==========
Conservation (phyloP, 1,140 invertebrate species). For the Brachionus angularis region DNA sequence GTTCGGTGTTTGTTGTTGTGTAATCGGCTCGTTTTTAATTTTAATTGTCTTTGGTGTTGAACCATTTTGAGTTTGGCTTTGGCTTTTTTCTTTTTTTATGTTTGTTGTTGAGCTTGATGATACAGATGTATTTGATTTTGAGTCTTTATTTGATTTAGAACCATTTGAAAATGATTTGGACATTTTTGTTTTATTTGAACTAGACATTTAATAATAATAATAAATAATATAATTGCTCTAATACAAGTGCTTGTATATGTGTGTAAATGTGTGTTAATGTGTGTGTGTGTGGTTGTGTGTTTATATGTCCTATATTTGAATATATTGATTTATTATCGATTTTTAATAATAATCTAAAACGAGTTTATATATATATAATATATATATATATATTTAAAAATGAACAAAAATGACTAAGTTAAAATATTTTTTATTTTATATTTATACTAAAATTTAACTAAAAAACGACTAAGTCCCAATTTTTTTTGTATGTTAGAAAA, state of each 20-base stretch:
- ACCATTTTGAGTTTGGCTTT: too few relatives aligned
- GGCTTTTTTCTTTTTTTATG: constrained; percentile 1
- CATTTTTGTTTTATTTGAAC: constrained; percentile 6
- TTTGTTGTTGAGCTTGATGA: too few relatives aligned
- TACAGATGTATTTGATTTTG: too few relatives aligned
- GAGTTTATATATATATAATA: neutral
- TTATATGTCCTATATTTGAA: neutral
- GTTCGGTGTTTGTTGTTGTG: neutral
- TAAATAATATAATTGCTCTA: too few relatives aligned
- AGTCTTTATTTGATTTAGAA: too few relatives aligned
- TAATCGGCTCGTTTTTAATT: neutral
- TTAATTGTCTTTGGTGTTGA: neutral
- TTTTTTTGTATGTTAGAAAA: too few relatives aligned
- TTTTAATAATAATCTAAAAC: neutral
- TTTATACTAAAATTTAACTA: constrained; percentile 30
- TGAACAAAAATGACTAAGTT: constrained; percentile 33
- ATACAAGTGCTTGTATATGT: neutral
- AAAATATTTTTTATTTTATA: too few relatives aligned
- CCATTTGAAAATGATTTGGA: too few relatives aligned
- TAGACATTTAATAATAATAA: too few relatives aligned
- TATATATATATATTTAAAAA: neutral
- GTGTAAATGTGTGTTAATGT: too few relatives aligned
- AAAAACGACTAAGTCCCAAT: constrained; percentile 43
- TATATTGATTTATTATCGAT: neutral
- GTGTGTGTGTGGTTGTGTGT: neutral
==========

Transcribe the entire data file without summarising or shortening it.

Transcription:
Conservation (phyloP, 1,140 invertebrate species). For the Brachionus angularis region DNA sequence GTTCGGTGTTTGTTGTTGTGTAATCGGCTCGTTTTTAATTTTAATTGTCTTTGGTGTTGAACCATTTTGAGTTTGGCTTTGGCTTTTTTCTTTTTTTATGTTTGTTGTTGAGCTTGATGATACAGATGTATTTGATTTTGAGTCTTTATTTGATTTAGAACCATTTGAAAATGATTTGGACATTTTTGTTTTATTTGAACTAGACATTTAATAATAATAATAAATAATATAATTGCTCTAATACAAGTGCTTGTATATGTGTGTAAATGTGTGTTAATGTGTGTGTGTGTGGTTGTGTGTTTATATGTCCTATATTTGAATATATTGATTTATTATCGATTTTTAATAATAATCTAAAACGAGTTTATATATATATAATATATATATATATATTTAAAAATGAACAAAAATGACTAAGTTAAAATATTTTTTATTTTATATTTATACTAAAATTTAACTAAAAAACGACTAAGTCCCAATTTTTTTTGTATGTTAGAAAA, state of each 20-base stretch:
- ACCATTTTGAGTTTGGCTTT: too few relatives aligned
- GGCTTTTTTCTTTTTTTATG: constrained; percentile 1
- CATTTTTGTTTTATTTGAAC: constrained; percentile 6
- TTTGTTGTTGAGCTTGATGA: too few relatives aligned
- TACAGATGTATTTGATTTTG: too few relatives aligned
- GAGTTTATATATATATAATA: neutral
- TTATATGTCCTATATTTGAA: neutral
- GTTCGGTGTTTGTTGTTGTG: neutral
- TAAATAATATAATTGCTCTA: too few relatives aligned
- AGTCTTTATTTGATTTAGAA: too few relatives aligned
- TAATCGGCTCGTTTTTAATT: neutral
- TTAATTGTCTTTGGTGTTGA: neutral
- TTTTTTTGTATGTTAGAAAA: too few relatives aligned
- TTTTAATAATAATCTAAAAC: neutral
- TTTATACTAAAATTTAACTA: constrained; percentile 30
- TGAACAAAAATGACTAAGTT: constrained; percentile 33
- ATACAAGTGCTTGTATATGT: neutral
- AAAATATTTTTTATTTTATA: too few relatives aligned
- CCATTTGAAAATGATTTGGA: too few relatives aligned
- TAGACATTTAATAATAATAA: too few relatives aligned
- TATATATATATATTTAAAAA: neutral
- GTGTAAATGTGTGTTAATGT: too few relatives aligned
- AAAAACGACTAAGTCCCAAT: constrained; percentile 43
- TATATTGATTTATTATCGAT: neutral
- GTGTGTGTGTGGTTGTGTGT: neutral